Can I Collect Money Owed to Me by a Bankrupt Customer?
While most people do not declare bankruptcy out of spite toward creditors, it can feel like that when you are on the other end of bankruptcy—the “owed money” end. As a business owner, you rely on customers to pay you on time and in full, so when one does not, you do what is necessary to collect the debt, which is call them, send out notices of past due payments, and send their invoice to collections. Though these measures are extremely reasonable to take when someone owes you money, they are illegal when that person files for bankruptcy.
The Automatic Stay
Once a debtor files for bankruptcy, an order for relief is automatically put in place. This order protects the debtor from any further attempts at debt collection, in accordance with the Bankruptcy Code, § 362. This section of the code does provide for some exceptions, though. For instance, recent repeat filers are not protected by the stay, and nor are some types of debt. However, it is rare for a stay not to apply to all of a debtor’s creditors, so if you believe that the stay should not apply to you, talk with a creditors’ rights attorney before you follow through with any further debt collection actions. If you unwittingly violate an order for relief, the consequences can be costly, and you may end up losing far more money than what you are owed.
Your Debt Collection Options
The first step, of course, is to cease all debt collection efforts. This includes dismissing any pending lawsuits that you have against the debtor. Once you have done that, consult with a knowledgeable creditors’ rights lawyer about your options.
Unfortunately, if the debtor has filed for Chapter 7, your options are few, if any, as in almost all Chapter 7 cases, most debts go unpaid. This is because a debtor likely owed money on his or her home and any other assets of value, which will be sold to repay the mortgage lender and other high priority lenders. That being said, you do have the right to appear at the 341 meeting, which is a meeting held between the debtor and creditors. At the meeting, creditors are given the chance to question the debtor, though that rarely ever happens.
The meeting is conducted by a bankruptcy trustee who is assigned to the case. It is the trustee’s job to verify the accuracy of all the information presented in the bankruptcy file, which he or she does during the meeting. Trustees generally do not like to be interrupted by creditors conducting an interrogation, as that is not the point of the meeting. The only type of interruption the trusty would welcome is one that includes information regarding hidden assets or an undisclosed source of income. If you do have information regarding a home that the debtor did not list, or if you know for a fact that the debtor makes more than he or she put in the application, show up to the meeting armed with proof.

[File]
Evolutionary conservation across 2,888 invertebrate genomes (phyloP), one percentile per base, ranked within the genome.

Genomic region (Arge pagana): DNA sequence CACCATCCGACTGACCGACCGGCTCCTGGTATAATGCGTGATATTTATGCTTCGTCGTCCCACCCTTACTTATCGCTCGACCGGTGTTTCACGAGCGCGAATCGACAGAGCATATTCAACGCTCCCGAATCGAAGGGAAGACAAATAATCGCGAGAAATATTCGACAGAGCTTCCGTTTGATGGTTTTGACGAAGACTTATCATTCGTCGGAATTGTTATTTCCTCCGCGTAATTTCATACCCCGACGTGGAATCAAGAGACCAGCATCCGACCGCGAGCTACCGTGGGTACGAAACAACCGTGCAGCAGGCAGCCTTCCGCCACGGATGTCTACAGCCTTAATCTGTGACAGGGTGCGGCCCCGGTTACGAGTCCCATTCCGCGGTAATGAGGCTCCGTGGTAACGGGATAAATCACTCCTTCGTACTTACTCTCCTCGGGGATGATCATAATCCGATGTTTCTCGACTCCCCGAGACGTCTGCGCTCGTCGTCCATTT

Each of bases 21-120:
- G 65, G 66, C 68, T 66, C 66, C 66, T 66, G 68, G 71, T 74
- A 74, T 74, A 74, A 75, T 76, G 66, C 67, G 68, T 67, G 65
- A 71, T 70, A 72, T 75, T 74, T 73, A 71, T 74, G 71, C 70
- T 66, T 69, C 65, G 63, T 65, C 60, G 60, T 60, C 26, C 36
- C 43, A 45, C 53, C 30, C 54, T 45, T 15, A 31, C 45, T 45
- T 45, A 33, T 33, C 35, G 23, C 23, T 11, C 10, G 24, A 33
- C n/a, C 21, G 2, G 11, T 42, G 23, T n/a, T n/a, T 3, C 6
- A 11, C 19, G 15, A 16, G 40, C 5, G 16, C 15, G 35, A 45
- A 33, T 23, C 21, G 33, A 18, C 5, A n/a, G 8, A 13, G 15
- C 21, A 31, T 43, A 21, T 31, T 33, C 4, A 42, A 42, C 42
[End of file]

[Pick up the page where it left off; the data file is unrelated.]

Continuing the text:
If you believe that the debt owed to you qualifies as exempt, you need to present the issue in bankruptcy court. Non-dischargeable debts include ones that are related to domestic support obligation, wrongful death or personal injury settlements, willful and malicious injury awards, or fraud. Except for debts related to support obligations or death or personal injury, you will need to present your case in front of a board, who will review the evidence and make a determination regarding dischargeability.
Your Options in a Chapter 13
If a debtor files for Chapter 13 instead of Chapter 7, your odds of getting paid increase, but depending on the nature of the debt, they may not increase by much. In a Chapter 13, a debtor’s obligations are reorganized, and he or she sets up a repayment plan that will make it easier for them to repay debts owed over an extended period of time. Typically the term of a Chapter 13 is five years.
Once an obligor files for a Chapter 13, all creditors will receive a copy of the proposed repayment plan. The plan will outline which creditors will receive what. Unfortunately, only a fraction of what is owed will ever be paid on unsecured debts. In order to receive any payment, you will have to provide a Proof of Claim form to verify the existence of a debt. Though you have the option to oppose the plan, you should only do so if you have a valid reason to. Otherwise, you risk wasting the bankruptcy court’s time, which may hurt your case in the long run.
Consult With an Experienced Mobile Creditors’ Rights Attorney
At Cloud Willis & Ellis, we understand that you may be feeling frustrated with a debtor who has filed for bankruptcy, and while that is completely natural, you need to refrain from taking any drastic debt collection measures. If you believe that the debt owed to you is non-dischargeable, or if you want to oppose the bankruptcy for any reason, consult with a creditors’ rights lawyer before you do anything. If you violate any of the debtor’s rights, you may lose more than you set out to gain.